This summer began like most summers here at the Pacific Rim Institute with clouds in the sky and anticipation for the arrival of a new group of interns. Each year, we hold a competitive application process for young adults to come and spend the summer on Whidbey Island learning the ins and outs of restoring native prairie habitat. Despite this being an unpaid internship, we receive many applicants each year that are eager to gain valuable field skills. This year, we had a top-notch team join us. Catherine Welke joined us for the month of May to assist with a specific research study on prairie restoration. Catherine recently graduated with a B.S. in Biology from The Kings University College in Edmonton, AB, Canada. She spent every day going out into the field with representatives from the University of Washington to collect valuable data from a collection of research plots. This data will add to out understanding of what methods (mowing, fire, herbicide, etc) are most effective for restoring native prairie to abandoned agriculture land. Catherine says, "This internship will allow me to gain field research experience that will help me get into a school for graduate studies". Mark Tyson is currently working on an Environmental Studies degree at Eastern University in Pennsylvania. Rocio Jacobo just finished a B.S. in Biology from Azusa Pacific University in California. Mark and Rocio spent almost three months here on the prairie gaining experience in every aspect of the restoration process, including: managing native plants in our greenhouse, collecting and cleaning rare native seed, managing volunteers, controlling non-natives with mowing, herbicide and weeding, collecting research data, and developing an implantation plan for a new native berry patch. Mark says, "I chose to come here so I could work outside and help to restore the native prairie". Rocio says, "I wanted to intern at PRI to explore restoration and habitat management, as well as develop invaluable research experience and skills". Between the three interns, over 1,000 hours were invested into the prairie. The educational value of our internships is key to the success of our prairie restoration endeavors. Your investments are not only saving northwest prairie, they are preparing new generations to save native habitats all around the world. Thank you for your gifts! If you every have any questions, please don't hesitate to contact us. (360) 678-5586 Pacific Rim Institute Office
Hello Everyone,I am excited to share with you news about our new partnership. A local gentleman will be leasing about five acres on our property in order to plant heirloom grains using his horses. Not only does having sustainable agriculture on site meld with our mission (to equip people and communities to live sustainably and care for Creation), it will also benefit our prairie restoration efforts.This is how: Out of the 100 acres that we plan to eventually restore to prairie, the majority of it is still abandoned agriculture land. This means that it was once worked for agricultural purposes and what remains are non-native and invasive plants that have taken over.When a farmer starts working a piece of land, they have to get rid of these invasive species in order to protect their plots. Since we do not plan to start planting native prairie in some of these spots for many years (restoration is a long process that takes lots of time and money), the big benefit of having a sustainable farmer on the land is that when he leaves, the land will already be void of all the invasives, thus cutting out a step for us that can take anywhere from 2-5 years.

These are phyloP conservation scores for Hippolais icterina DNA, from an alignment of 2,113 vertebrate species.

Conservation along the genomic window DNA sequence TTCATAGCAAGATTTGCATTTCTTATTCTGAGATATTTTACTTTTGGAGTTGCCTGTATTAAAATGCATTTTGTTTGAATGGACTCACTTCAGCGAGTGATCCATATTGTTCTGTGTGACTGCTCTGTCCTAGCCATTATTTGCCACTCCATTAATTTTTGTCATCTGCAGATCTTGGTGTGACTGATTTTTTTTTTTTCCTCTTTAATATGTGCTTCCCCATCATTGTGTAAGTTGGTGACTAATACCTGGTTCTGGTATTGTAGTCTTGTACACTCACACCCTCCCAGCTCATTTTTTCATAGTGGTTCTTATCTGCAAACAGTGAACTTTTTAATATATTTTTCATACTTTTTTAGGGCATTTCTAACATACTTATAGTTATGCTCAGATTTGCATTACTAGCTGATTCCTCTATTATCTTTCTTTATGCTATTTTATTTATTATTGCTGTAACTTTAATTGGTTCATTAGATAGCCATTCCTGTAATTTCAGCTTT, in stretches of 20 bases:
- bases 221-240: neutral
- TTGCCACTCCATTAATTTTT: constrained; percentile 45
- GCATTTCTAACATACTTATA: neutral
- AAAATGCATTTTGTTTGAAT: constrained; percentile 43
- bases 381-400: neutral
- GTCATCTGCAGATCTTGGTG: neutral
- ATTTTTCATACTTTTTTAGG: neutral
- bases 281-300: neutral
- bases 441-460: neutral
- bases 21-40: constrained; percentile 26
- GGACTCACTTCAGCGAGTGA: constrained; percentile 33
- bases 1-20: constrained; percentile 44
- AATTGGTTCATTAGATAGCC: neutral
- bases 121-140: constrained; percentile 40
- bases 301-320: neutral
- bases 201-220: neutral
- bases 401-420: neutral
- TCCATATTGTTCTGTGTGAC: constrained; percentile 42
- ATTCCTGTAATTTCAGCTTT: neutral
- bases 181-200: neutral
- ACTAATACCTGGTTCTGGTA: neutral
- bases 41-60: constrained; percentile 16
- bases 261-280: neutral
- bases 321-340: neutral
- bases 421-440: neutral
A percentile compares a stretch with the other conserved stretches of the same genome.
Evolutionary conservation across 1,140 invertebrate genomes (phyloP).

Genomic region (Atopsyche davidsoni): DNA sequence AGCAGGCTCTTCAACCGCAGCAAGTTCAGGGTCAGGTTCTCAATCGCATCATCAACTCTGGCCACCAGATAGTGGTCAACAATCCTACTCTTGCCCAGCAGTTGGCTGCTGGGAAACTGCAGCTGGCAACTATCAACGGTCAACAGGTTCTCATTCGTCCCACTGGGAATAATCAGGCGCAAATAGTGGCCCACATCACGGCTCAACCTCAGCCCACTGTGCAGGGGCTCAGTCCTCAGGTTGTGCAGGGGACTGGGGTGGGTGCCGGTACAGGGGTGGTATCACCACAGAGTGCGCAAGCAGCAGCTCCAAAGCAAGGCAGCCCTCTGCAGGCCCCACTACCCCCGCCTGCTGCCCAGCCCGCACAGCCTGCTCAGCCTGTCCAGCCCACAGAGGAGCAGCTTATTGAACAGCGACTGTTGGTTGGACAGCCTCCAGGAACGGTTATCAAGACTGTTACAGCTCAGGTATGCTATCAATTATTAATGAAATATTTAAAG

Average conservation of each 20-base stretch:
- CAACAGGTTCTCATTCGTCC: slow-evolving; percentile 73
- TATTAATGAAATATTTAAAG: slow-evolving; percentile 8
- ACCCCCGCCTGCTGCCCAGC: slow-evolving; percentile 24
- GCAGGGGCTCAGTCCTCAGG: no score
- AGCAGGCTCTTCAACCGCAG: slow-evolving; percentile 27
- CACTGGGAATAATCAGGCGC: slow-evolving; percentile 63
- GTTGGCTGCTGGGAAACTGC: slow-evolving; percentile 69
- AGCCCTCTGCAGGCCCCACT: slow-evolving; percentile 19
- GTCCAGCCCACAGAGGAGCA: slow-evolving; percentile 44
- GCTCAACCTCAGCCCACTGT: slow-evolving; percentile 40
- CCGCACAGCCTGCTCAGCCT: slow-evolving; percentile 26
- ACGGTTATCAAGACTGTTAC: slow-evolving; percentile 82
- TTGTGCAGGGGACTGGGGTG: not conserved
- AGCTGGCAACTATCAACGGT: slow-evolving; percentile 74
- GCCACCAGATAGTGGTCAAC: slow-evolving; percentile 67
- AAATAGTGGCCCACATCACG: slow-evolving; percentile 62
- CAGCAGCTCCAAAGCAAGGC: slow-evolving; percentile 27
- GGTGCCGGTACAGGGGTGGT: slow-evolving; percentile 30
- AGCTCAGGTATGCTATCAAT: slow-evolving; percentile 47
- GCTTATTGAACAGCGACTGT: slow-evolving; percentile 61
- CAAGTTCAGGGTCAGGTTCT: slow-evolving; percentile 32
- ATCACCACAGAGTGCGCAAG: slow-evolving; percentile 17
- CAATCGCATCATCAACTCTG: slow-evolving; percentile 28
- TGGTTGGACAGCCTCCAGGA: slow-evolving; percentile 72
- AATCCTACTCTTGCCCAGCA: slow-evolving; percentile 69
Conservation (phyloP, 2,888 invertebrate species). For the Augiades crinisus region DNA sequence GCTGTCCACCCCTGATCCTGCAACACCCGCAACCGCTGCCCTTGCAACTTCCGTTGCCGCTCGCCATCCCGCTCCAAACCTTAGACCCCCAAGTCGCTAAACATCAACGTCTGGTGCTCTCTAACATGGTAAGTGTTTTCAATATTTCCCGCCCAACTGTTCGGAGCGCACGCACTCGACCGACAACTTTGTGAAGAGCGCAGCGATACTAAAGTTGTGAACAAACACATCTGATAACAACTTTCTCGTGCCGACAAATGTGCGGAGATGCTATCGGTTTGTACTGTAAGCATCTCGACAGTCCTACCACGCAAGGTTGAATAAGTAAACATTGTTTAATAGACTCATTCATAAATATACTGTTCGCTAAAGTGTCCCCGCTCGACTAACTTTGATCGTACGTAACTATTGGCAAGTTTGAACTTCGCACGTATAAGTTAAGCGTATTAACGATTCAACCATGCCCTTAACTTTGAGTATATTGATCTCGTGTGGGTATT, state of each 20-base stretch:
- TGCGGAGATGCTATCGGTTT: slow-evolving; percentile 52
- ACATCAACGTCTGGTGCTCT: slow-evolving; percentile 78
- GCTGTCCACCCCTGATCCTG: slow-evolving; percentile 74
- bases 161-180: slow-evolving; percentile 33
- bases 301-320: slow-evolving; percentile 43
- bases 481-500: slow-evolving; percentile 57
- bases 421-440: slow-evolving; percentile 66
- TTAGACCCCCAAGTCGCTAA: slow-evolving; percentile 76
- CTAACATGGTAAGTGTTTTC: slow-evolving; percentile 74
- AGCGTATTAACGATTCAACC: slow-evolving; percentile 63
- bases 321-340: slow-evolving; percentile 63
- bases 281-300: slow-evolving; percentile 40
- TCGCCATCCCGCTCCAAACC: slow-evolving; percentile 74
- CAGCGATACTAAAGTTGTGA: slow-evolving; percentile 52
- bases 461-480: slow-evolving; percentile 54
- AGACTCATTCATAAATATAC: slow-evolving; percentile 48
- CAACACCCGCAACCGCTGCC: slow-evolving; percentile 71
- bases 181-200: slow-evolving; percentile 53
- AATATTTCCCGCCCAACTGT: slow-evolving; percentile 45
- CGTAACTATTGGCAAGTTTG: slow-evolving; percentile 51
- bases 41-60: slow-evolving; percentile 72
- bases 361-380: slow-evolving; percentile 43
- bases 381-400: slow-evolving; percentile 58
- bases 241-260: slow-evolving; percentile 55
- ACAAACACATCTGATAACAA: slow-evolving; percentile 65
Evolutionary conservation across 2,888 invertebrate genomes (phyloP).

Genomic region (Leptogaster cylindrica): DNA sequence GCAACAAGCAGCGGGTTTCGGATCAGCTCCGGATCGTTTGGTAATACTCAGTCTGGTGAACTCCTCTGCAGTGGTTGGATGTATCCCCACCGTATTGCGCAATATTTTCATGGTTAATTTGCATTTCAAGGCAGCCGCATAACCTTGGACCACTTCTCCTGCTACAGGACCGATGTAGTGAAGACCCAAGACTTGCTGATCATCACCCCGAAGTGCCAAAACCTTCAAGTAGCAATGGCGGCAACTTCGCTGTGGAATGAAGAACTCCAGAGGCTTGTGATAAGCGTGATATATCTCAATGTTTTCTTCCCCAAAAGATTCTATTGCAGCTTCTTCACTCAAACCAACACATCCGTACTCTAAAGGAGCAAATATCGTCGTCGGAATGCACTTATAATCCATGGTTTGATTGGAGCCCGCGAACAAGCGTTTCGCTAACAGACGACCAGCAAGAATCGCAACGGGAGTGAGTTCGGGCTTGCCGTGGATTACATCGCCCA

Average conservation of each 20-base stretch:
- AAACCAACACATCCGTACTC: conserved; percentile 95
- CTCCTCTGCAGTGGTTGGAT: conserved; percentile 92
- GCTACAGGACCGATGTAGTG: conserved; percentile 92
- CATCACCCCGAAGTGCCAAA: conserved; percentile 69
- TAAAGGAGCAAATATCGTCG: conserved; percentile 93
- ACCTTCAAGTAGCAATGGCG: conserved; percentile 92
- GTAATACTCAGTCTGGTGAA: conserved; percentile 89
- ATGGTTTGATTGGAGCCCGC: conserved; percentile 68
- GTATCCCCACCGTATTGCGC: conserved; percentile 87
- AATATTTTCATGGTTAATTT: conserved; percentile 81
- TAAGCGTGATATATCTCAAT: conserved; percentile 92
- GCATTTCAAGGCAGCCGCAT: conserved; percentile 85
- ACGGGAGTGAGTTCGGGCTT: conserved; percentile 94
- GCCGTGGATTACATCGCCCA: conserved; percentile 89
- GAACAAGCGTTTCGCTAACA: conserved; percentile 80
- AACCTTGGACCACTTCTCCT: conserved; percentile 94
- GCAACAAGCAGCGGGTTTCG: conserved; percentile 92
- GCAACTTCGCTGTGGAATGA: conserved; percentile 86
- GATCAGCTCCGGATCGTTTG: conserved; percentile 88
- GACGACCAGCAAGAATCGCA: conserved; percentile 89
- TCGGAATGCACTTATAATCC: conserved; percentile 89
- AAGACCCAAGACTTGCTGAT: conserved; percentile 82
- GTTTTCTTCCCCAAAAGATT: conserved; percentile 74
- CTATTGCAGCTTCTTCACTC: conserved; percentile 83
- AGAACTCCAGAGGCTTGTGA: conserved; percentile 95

We continue to seek our partnerships that embody our mission and values and further our work in a sustainable way. Thank you for all your financial support, it has allowed us to make these powerful partnership and continue the critical work of saving one of the endangered ecosystems of the Northwest. If you find yourself near Whidbey Island over the next two months, please come and visit us! The prairie flowers are beginning to bloom. Our 5th Annual Prairie Open House will be held from May 8-10, 2014. There will be daily FREE naturalist tours at 10am, 4pm and 7pm. On Friday (May 9th) we will have native storytelling with Lou Labombard at 8:00pm. On Saturday (which is also the day of Coupeville's Penn Cove Water Festival with Native American Canoe Races), we will have a special tour at 2:15p with guests from the Sammish nation who will share why the prairie was so critical to the Native Americans for thousands of years.Any other time that you come, you can walk the trails or request a tour for your group. We now have tours of the prairie with our CEO on the first and third Thursdays of each month at 5:30pm.If you live closer to the Olympia area, there is another opportunity to see prairie work with several of our South Sound partners. Their Prairie Days celebration is also on May 10th and you can find more information here http://prairieappreciationday.org/The prairie in bloom is a beautiful site to see.Thank you again for all your support!